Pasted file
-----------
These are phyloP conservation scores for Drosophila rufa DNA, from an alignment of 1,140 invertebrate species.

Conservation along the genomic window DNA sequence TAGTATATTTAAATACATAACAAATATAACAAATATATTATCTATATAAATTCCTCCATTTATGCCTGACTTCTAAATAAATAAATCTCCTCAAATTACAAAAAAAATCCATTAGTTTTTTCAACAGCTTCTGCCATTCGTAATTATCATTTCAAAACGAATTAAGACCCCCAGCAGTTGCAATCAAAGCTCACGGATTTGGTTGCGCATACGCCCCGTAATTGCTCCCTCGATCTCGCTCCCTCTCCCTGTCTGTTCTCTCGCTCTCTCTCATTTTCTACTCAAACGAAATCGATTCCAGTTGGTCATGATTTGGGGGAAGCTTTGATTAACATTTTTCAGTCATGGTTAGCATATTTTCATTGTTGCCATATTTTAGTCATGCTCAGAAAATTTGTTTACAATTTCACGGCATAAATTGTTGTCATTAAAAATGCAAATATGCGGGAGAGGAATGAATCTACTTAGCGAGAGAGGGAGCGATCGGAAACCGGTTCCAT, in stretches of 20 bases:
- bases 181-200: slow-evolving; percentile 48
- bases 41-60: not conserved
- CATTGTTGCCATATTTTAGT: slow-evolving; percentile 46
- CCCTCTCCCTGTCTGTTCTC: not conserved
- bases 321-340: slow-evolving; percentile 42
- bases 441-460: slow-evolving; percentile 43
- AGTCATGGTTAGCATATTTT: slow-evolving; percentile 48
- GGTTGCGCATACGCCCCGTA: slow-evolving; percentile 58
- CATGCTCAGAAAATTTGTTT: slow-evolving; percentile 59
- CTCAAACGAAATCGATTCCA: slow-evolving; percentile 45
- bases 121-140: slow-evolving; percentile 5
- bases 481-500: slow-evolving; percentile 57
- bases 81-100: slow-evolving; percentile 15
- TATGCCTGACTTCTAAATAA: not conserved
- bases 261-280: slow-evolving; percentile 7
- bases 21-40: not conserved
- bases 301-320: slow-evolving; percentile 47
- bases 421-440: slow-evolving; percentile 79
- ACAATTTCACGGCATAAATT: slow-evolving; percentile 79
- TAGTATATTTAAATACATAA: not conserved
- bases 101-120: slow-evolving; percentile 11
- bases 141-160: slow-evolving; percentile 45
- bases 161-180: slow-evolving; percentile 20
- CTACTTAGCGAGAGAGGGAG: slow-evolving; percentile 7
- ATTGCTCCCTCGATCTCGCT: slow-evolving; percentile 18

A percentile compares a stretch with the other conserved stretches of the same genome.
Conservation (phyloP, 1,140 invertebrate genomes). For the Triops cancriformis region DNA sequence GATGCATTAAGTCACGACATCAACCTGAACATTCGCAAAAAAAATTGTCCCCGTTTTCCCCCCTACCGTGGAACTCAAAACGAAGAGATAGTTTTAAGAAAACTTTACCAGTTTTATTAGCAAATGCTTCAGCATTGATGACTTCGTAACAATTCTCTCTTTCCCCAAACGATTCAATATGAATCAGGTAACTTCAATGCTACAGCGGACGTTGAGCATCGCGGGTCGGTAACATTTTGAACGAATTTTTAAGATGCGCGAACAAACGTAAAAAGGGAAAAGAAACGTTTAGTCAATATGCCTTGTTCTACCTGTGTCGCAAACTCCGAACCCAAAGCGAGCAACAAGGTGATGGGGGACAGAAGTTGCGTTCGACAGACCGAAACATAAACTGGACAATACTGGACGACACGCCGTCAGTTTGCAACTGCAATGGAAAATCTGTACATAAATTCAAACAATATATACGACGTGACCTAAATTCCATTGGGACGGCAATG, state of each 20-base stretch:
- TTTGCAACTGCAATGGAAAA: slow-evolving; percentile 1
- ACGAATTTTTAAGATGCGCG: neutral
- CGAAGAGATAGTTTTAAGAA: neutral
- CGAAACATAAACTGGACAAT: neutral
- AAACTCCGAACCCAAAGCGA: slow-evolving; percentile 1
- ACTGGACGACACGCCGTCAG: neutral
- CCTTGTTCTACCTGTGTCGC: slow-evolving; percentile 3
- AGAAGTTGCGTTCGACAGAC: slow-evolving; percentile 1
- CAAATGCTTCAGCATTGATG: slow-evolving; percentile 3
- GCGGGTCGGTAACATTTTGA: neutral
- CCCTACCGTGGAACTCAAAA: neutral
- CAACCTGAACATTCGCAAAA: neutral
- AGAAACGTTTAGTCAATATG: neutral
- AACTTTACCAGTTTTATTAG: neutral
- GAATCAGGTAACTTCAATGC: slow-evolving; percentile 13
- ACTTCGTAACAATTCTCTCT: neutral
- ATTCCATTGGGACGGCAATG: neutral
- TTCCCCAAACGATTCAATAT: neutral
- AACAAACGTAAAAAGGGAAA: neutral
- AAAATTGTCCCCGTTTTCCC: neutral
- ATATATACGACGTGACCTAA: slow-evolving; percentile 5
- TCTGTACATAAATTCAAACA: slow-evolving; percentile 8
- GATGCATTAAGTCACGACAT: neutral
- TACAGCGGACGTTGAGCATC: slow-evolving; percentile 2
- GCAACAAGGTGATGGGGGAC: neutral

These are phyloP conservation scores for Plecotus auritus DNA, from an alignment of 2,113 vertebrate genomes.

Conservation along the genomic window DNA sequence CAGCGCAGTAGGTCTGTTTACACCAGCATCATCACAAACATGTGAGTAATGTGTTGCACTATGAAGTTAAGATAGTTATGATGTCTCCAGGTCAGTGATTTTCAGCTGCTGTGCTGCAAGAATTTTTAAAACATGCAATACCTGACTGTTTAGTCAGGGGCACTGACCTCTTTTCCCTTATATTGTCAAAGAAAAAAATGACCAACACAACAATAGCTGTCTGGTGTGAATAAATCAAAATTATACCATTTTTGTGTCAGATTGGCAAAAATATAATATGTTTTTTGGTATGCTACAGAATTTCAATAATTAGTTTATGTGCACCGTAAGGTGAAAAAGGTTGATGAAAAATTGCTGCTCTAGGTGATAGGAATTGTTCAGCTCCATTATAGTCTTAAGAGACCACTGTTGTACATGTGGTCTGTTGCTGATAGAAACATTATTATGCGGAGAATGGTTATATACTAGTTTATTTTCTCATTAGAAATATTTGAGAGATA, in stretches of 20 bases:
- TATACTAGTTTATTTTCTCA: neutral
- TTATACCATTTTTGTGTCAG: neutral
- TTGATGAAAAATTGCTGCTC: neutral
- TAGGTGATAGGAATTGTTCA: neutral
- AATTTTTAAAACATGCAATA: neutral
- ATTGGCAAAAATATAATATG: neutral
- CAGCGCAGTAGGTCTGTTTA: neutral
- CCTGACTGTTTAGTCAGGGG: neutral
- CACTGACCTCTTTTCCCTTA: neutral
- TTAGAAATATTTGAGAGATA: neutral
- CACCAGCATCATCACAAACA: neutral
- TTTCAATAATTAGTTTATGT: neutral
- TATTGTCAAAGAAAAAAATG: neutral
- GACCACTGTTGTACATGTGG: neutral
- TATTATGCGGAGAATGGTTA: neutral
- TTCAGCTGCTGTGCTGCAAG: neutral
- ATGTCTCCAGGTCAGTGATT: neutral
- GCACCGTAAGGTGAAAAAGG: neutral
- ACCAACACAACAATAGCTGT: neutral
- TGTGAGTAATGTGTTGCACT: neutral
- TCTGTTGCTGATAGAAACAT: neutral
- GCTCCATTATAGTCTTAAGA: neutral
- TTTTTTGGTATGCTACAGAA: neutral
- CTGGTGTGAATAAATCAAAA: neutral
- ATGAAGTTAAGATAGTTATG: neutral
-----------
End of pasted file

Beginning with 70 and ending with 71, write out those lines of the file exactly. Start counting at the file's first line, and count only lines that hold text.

- GACCACTGTTGTACATGTGG: neutral
- TATTATGCGGAGAATGGTTA: neutral